Review Number Two -- By: Bassam M. Madany

Journal: Reformation and Revival
Volume: RAR 06:2 (Spring 1997)
Article: Review Number Two
Author: Bassam M. Madany


Review Number Two

Bassam M. Madany

Reading Ecumenical Jihad is a unique experience. Many of us share with Peter Kreeft his intensity of feeling regarding the by-products of secularization in America. I find it very difficult, however, to accept his plan for the actual battle plan which includes a so-called ecumenical jihad. Furthermore, I am baffled by the absolute assurance of Kreeft that the Roman Catholic Church is the church our Lord Jesus Christ established 2000 years ago! Kreeft is a twentieth-century convert to Rome, much like Cardinal Newman in the last century, who appears to think of himself as herald to summon Protestants home to Rome. (In this book he goes even further, to summon the followers of other

major world religions as well!) His thesis is quite simple at this point—the leading world institution in the great war against secularism will be the Roman Catholic Church.

In this review article, I will set forth the several theses of Kreeft’s book before I provide my own analysis of its contents.

While there have been many articles written in religious magazines describing and deploring the present moral chaos in American society, Peter Kreeft is singularly gifted in the way he enumerates the glaring and shocking sins which pervade our public life. He writes simply and convincingly, endeavoring to follow in the footsteps of C. S. Lewis, a man he greatly admires and often quotes. In his first chapter he describes the problem as follows:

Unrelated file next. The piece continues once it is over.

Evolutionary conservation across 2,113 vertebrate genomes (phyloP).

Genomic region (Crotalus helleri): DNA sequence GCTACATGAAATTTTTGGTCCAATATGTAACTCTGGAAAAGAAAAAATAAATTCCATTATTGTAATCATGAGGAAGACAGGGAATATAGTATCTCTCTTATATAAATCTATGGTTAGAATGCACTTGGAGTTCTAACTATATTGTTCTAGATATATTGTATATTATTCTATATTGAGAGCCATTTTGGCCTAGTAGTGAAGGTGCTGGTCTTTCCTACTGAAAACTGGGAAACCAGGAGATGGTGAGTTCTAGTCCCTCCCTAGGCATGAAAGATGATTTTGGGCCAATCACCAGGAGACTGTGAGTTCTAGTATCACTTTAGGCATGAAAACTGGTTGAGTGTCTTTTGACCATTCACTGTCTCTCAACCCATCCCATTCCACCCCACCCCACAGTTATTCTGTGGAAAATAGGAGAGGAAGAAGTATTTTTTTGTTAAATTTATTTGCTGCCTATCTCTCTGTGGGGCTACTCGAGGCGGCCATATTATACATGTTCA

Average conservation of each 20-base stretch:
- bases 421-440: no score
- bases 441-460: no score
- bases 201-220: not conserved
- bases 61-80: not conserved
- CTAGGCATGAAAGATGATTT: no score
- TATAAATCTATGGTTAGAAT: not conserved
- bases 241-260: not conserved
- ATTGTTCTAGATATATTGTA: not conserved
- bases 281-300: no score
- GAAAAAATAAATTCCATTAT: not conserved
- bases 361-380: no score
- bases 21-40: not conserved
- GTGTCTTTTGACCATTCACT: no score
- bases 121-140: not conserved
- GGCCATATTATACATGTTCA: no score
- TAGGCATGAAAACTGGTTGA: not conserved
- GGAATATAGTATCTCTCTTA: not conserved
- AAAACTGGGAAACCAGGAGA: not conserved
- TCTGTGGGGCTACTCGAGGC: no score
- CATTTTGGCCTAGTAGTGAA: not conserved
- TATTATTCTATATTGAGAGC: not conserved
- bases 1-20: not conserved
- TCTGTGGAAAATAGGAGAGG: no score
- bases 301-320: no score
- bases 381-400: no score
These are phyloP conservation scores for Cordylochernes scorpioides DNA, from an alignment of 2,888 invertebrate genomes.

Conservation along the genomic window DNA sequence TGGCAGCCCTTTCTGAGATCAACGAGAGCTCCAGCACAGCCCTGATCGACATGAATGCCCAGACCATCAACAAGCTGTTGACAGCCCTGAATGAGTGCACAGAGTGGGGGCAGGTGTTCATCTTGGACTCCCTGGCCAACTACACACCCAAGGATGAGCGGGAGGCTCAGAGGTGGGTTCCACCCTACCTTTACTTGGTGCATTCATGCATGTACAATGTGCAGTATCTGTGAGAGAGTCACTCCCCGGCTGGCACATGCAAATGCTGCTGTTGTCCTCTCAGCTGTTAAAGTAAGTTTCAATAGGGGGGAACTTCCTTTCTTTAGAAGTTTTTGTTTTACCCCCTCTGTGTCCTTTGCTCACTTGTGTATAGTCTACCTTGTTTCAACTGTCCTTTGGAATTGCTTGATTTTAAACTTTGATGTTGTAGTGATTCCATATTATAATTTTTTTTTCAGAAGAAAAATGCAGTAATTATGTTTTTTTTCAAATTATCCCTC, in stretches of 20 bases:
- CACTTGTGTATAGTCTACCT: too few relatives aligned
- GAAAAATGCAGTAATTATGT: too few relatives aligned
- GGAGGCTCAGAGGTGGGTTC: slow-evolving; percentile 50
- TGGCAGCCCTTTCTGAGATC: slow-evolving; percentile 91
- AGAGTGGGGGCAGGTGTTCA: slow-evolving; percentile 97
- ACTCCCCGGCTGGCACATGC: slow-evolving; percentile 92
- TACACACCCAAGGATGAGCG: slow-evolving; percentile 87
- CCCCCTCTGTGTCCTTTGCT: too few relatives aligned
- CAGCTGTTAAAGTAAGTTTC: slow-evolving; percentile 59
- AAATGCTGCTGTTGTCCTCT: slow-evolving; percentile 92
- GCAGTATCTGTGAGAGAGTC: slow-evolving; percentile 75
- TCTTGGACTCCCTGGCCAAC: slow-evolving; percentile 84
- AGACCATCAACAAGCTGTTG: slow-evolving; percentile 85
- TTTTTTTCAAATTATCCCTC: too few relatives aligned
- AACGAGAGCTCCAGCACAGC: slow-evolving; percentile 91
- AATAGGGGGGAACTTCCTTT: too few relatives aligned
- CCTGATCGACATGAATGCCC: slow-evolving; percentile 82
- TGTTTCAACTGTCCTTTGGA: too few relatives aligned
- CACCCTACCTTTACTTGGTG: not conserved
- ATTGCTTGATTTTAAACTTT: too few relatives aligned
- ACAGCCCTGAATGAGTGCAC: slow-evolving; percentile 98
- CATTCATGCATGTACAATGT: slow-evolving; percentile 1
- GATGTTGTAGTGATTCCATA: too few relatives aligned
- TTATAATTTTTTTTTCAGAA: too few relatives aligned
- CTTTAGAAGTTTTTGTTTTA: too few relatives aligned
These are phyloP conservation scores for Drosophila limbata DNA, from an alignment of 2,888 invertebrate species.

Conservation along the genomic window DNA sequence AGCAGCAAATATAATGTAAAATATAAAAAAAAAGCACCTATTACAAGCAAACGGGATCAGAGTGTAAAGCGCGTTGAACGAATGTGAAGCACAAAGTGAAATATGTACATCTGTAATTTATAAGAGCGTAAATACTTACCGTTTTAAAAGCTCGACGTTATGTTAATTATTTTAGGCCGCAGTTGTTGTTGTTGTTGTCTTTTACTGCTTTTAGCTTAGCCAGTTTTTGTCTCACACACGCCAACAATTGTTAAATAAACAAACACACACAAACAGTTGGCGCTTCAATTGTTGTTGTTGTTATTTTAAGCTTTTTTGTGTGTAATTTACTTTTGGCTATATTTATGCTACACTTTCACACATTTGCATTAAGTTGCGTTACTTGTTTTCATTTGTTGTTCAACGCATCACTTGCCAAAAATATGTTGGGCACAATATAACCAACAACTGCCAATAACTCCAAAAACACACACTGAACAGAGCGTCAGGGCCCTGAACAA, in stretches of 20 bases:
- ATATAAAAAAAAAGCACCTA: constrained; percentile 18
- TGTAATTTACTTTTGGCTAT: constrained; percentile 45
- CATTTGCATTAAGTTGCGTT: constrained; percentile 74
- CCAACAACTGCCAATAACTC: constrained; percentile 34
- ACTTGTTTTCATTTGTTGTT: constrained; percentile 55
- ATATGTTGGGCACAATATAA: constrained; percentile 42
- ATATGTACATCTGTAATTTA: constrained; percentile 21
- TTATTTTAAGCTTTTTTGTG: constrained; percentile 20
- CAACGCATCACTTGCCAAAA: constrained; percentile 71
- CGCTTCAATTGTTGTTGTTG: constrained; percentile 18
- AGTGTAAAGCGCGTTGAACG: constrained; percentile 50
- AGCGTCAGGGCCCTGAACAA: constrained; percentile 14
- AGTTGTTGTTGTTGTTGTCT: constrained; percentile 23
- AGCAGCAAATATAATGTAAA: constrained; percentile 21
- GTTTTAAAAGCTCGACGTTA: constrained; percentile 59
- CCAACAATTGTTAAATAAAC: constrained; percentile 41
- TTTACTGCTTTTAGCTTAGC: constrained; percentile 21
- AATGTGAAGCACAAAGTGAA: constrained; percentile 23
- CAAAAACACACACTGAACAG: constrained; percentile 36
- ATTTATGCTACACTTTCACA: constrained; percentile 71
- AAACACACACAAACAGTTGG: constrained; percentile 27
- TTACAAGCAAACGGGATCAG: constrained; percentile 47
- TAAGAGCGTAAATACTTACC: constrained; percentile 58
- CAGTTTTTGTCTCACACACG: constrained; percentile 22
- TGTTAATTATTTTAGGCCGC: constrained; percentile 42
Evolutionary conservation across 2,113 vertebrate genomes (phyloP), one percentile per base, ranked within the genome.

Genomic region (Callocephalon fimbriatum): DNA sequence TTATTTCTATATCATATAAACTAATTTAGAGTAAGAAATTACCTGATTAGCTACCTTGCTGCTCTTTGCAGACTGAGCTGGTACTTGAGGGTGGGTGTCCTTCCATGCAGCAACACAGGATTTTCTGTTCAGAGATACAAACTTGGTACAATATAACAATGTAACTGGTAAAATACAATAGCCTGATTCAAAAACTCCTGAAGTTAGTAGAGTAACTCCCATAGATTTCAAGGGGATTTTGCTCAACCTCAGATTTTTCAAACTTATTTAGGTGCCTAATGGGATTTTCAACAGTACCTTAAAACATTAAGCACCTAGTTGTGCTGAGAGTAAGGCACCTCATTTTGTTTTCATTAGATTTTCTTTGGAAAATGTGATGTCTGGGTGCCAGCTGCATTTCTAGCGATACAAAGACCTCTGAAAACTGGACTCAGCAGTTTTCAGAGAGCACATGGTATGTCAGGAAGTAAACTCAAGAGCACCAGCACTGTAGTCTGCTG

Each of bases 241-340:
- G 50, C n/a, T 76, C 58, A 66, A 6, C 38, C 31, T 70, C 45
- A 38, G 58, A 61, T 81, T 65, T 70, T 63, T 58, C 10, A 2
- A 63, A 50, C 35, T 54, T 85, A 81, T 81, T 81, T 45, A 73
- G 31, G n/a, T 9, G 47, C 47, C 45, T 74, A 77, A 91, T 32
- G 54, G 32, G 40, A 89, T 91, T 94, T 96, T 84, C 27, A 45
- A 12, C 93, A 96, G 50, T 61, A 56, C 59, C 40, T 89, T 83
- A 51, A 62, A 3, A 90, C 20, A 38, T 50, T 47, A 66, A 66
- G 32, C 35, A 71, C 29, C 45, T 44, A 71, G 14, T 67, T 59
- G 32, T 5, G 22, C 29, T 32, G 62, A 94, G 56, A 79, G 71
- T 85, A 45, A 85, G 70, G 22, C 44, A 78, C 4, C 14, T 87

So: without religion, no morality, and without morality, no salvation of society or of individuals. But: there are two structural obstacles to this solution, this only possible solution. One is the separation between our society and religion, and the other is the separation and split both within the Christian religion and among the religions of the world. This does not help in our war against secularism (p. 21).

These words help us get into the mind of Professor Kreeft. He acknowledges an inherent problem within the American experience: that of attempting to define the foundations of private and public morality apart from their source in religious faith. This is due, as many contemporaries argue, to the constitutionally mandated separation between church and state. Furthermore, recognizing that we live in a global milieu, Kreeft is tremendously exercised by divisions among the religions of the world. He maintains that this does not help in our war against secularism.

How are Christians (as well as followers of other world religions) to face the common foe and eventually defeat

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